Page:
The two most common questions that I still get are: 1. What oil should I use in my aircraft engine? And 2. Are different brands and grades of oils compatible?
In this column I will limit the discussion to certified engines, such as Continental, Lycoming, radials and older certified aircraft engines. For these engines there are four different choices.
First is straight mineral oil that meets the SAE J-1966 and Mil-L-6082E specification. The second is single grade ashless dispersant or AD oils that meet the SAE J-1899 and MIL-L-22851 D specification. The third type are multi-grade oils that meet the same SAE J-1899 and Mil-L-22851D specification. The last type of oils meet the same spec as the AD and multi-grade oils, but also contain the Lycoming LW 16702 additive or equivalent and are referred to as anti-wear oils.
So are these oils all compatible with the other choices? Well, usually yes, but there are some notable exceptions.
The straight mineral oils are usually used only for break-in of new engines. To determine which oil to use when breaking in your new engine, always check with your manufacturer or rebuilder. (I also discussed this in one of my previous columns, which ran in the Nov. 23, 2012, issue. It’s also available at GeneralAviationNews.com.)
Some people will use straight mineral oil for the entire life of the engine, which is legal. But this can lead to problems if the aircraft is sold and the new owners change to an AD oil. The AD oil can loosen up some carbon deposits, which can plug screens and filters, causing oil flow problems and even engine failure. Problems may only occur in, say, 20% of the change overs, but that is a significant level.
The big question is what is the limit in hours after which it is not advisable to switch to an AD oil? There is no hard and fast limit here because it depends on how the plane was flown and maintained. My best guess would be to not change over an aircraft after 200 to 300 hours — and even then monitor the oil screens and filters very carefully.
If you lose a cylinder mid TBO, you can switch from AD oil back to a mineral oil for a few hours, and then switch back to AD oil. The problem occurs from extended operation on the mineral oil, so always determine which type of oil was used when buying a used aircraft.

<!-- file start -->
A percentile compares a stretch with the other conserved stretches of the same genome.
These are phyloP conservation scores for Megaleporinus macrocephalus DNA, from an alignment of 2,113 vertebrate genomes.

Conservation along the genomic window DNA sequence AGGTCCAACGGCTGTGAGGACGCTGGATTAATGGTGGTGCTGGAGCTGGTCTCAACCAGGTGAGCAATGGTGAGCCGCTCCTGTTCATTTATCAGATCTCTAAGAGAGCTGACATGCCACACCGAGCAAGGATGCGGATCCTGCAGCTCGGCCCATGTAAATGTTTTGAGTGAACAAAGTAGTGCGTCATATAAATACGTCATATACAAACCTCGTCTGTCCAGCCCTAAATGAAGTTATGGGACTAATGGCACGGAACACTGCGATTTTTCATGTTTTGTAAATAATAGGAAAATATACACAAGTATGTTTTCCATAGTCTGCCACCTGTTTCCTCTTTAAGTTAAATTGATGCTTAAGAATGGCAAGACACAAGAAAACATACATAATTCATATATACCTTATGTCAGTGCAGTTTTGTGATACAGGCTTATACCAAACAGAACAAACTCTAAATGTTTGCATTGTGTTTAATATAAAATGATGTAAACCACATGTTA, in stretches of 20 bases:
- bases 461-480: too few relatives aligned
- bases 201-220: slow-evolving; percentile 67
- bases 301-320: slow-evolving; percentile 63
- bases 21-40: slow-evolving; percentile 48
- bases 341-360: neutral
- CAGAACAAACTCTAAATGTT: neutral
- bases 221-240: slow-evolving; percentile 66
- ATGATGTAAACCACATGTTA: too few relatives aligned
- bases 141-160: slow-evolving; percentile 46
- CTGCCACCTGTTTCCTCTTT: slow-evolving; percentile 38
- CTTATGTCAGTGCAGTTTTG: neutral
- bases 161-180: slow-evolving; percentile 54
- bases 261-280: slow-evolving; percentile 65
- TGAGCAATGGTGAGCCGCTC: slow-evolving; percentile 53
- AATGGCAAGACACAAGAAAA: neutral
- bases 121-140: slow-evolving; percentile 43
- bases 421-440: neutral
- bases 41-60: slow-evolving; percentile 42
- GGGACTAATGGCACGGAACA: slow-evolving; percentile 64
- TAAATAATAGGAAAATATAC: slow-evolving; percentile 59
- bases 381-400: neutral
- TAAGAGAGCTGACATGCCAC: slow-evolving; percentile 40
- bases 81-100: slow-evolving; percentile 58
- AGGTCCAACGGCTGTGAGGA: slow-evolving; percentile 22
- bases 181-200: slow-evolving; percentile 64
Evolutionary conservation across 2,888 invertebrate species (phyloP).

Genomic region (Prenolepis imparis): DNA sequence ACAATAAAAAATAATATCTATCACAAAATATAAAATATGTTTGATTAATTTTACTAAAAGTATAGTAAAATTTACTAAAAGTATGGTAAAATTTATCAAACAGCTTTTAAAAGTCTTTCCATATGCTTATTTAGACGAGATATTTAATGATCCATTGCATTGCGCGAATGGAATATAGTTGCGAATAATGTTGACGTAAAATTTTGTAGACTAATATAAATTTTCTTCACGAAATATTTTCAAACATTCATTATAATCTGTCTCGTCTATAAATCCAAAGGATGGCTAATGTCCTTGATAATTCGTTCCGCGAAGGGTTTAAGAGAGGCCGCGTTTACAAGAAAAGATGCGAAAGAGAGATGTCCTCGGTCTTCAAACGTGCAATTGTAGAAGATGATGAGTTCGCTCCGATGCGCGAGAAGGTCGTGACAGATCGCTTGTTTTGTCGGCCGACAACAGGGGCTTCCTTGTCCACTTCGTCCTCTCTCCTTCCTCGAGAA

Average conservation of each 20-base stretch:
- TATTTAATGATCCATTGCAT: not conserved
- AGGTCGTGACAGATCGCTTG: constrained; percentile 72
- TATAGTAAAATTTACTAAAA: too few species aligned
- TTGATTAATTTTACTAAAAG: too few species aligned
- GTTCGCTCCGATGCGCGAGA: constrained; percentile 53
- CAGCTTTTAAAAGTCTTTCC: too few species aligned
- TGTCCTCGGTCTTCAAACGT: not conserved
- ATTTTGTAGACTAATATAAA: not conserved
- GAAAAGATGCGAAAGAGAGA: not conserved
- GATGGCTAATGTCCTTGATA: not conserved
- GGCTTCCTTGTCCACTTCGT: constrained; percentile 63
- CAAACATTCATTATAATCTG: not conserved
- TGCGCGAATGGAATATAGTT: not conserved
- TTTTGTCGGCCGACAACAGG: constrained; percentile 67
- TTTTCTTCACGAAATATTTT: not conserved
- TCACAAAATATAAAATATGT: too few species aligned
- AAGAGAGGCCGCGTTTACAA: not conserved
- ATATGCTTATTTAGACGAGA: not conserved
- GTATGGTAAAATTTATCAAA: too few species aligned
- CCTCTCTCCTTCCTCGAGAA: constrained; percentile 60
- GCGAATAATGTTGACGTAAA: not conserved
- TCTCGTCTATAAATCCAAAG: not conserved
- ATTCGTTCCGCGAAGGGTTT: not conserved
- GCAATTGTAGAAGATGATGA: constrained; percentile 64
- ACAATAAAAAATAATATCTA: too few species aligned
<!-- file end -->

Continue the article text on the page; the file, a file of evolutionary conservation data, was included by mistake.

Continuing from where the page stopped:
Another note is that many rebuilders do not recommend using the anti-wear type oil during break-in, except for engines like the Lycoming O-320-H, which must use the additive or one of these oils.
Other than these exceptions, all approved oils are compatible. You can switch brands and grades without fear of harming your engine. You may see some change in oil consumption when switching from a single grade to a multi-grade. Multi-grade oils tend to leak better, but on a good tight engine they usually reduce oil consumption. I have heard from several pilots who bought a case of mineral oil for break-in and now have no use for it. One option is to add a quart to each AD oil change.
As to which oil to use, that is a long-standing debate. Multi-grade oils have improved flow characteristics in cold weather, and you can use them year around. But a significant number of engine rebuilders have a slight preference for single grade oils in the warmer months.
If you live in a colder climate or fly into a colder climate, I usually recommend using a single grade in the summer and a multi-grade in the winter. If you live in a warmer climate and do not start your engine below about 40°F, you can use single grade oils year around.
If you operate a radial engine, the smaller ones with displacement less than 1500 cubic inches, they seem to work well with multi-grade oils. However, the large ones, especially if you do any reverse loading by the prop, seem to be better served by single grade oils.
Finally, should you use an anti-wear oil? This depends on how you fly and where you live. If you live in a more humid climate and do not fly regularly, then I would recommend using an anti-wear oil. Since radials have roller lifters, an anti-wear oil will not show a significant improvement in these applications.